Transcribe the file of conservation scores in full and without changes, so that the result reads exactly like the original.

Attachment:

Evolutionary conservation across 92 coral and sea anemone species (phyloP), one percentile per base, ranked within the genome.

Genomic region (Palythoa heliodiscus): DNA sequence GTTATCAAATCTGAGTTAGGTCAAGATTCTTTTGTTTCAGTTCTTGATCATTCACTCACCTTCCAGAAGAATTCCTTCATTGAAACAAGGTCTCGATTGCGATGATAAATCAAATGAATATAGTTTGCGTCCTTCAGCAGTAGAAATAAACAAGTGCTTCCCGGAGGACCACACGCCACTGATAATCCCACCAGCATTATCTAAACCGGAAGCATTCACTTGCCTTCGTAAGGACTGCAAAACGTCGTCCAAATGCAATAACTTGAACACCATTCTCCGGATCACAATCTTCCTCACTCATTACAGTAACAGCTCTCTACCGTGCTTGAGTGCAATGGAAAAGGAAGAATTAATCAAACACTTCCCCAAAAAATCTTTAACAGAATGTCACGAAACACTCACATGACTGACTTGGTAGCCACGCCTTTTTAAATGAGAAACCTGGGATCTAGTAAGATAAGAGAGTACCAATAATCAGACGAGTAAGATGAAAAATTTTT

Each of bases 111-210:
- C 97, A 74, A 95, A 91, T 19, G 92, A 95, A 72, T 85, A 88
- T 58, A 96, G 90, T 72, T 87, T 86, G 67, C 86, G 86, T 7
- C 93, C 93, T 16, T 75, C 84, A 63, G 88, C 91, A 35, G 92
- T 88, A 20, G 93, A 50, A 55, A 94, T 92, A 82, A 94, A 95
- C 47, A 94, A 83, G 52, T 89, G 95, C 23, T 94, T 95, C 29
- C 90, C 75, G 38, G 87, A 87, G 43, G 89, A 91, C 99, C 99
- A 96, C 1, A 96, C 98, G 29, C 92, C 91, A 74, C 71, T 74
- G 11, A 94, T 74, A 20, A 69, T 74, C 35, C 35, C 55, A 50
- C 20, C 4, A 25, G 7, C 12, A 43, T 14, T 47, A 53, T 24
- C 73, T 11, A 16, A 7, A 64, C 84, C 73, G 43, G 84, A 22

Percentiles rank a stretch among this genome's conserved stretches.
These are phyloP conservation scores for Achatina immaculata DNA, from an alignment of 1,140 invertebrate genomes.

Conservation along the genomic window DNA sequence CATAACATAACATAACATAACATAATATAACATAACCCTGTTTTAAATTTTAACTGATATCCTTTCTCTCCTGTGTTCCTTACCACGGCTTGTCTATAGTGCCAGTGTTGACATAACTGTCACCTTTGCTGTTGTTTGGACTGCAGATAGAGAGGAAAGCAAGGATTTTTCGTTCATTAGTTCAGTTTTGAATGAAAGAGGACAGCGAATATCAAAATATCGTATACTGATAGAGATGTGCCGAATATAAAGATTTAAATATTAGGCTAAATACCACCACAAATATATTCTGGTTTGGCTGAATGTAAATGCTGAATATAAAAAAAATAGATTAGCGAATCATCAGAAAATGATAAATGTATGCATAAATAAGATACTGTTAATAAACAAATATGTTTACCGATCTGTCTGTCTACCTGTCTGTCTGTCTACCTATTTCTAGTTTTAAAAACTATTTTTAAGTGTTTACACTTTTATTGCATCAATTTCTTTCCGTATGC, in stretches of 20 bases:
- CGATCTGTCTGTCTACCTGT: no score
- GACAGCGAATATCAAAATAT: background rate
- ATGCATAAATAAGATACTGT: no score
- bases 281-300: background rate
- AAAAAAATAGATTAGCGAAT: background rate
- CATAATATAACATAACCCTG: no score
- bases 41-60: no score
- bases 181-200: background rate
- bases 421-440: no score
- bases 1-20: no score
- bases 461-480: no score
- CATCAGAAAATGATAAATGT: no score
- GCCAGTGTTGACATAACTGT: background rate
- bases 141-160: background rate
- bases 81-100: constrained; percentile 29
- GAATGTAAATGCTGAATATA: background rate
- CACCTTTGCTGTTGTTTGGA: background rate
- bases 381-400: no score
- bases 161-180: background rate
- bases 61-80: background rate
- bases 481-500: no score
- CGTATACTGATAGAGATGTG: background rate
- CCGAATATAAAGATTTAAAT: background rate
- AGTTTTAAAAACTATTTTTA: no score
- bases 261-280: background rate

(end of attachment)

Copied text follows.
Evolutionary conservation across 92 coral and sea anemone species (phyloP), one percentile per base, ranked within the genome.

Genomic region (Palythoa heliodiscus): DNA sequence GTTATCAAATCTGAGTTAGGTCAAGATTCTTTTGTTTCAGTTCTTGATCATTCACTCACCTTCCAGAAGAATTCCTTCATTGAAACAAGGTCTCGATTGCGATGATAAATCAAATGAATATAGTTTGCGTCCTTCAGCAGTAGAAATAAACAAGTGCTTCCCGGAGGACCACACGCCACTGATAATCCCACCAGCATTATCTAAACCGGAAGCATTCACTTGCCTTCGTAAGGACTGCAAAACGTCGTCCAAATGCAATAACTTGAACACCATTCTCCGGATCACAATCTTCCTCACTCATTACAGTAACAGCTCTCTACCGTGCTTGAGTGCAATGGAAAAGGAAGAATTAATCAAACACTTCCCCAAAAAATCTTTAACAGAATGTCACGAAACACTCACATGACTGACTTGGTAGCCACGCCTTTTTAAATGAGAAACCTGGGATCTAGTAAGATAAGAGAGTACCAATAATCAGACGAGTAAGATGAAAAATTTTT

Each of bases 111-210:
- C 97, A 74, A 95, A 91, T 19, G 92, A 95, A 72, T 85, A 88
- T 58, A 96, G 90, T 72, T 87, T 86, G 67, C 86, G 86, T 7
- C 93, C 93, T 16, T 75, C 84, A 63, G 88, C 91, A 35, G 92
- T 88, A 20, G 93, A 50, A 55, A 94, T 92, A 82, A 94, A 95
- C 47, A 94, A 83, G 52, T 89, G 95, C 23, T 94, T 95, C 29
- C 90, C 75, G 38, G 87, A 87, G 43, G 89, A 91, C 99, C 99
- A 96, C 1, A 96, C 98, G 29, C 92, C 91, A 74, C 71, T 74
- G 11, A 94, T 74, A 20, A 69, T 74, C 35, C 35, C 55, A 50
- C 20, C 4, A 25, G 7, C 12, A 43, T 14, T 47, A 53, T 24
- C 73, T 11, A 16, A 7, A 64, C 84, C 73, G 43, G 84, A 22

Percentiles rank a stretch among this genome's conserved stretches.
These are phyloP conservation scores for Achatina immaculata DNA, from an alignment of 1,140 invertebrate genomes.

Conservation along the genomic window DNA sequence CATAACATAACATAACATAACATAATATAACATAACCCTGTTTTAAATTTTAACTGATATCCTTTCTCTCCTGTGTTCCTTACCACGGCTTGTCTATAGTGCCAGTGTTGACATAACTGTCACCTTTGCTGTTGTTTGGACTGCAGATAGAGAGGAAAGCAAGGATTTTTCGTTCATTAGTTCAGTTTTGAATGAAAGAGGACAGCGAATATCAAAATATCGTATACTGATAGAGATGTGCCGAATATAAAGATTTAAATATTAGGCTAAATACCACCACAAATATATTCTGGTTTGGCTGAATGTAAATGCTGAATATAAAAAAAATAGATTAGCGAATCATCAGAAAATGATAAATGTATGCATAAATAAGATACTGTTAATAAACAAATATGTTTACCGATCTGTCTGTCTACCTGTCTGTCTGTCTACCTATTTCTAGTTTTAAAAACTATTTTTAAGTGTTTACACTTTTATTGCATCAATTTCTTTCCGTATGC, in stretches of 20 bases:
- CGATCTGTCTGTCTACCTGT: no score
- GACAGCGAATATCAAAATAT: background rate
- ATGCATAAATAAGATACTGT: no score
- bases 281-300: background rate
- AAAAAAATAGATTAGCGAAT: background rate
- CATAATATAACATAACCCTG: no score
- bases 41-60: no score
- bases 181-200: background rate
- bases 421-440: no score
- bases 1-20: no score
- bases 461-480: no score
- CATCAGAAAATGATAAATGT: no score
- GCCAGTGTTGACATAACTGT: background rate
- bases 141-160: background rate
- bases 81-100: constrained; percentile 29
- GAATGTAAATGCTGAATATA: background rate
- CACCTTTGCTGTTGTTTGGA: background rate
- bases 381-400: no score
- bases 161-180: background rate
- bases 61-80: background rate
- bases 481-500: no score
- CGTATACTGATAGAGATGTG: background rate
- CCGAATATAAAGATTTAAAT: background rate
- AGTTTTAAAAACTATTTTTA: no score
- bases 261-280: background rate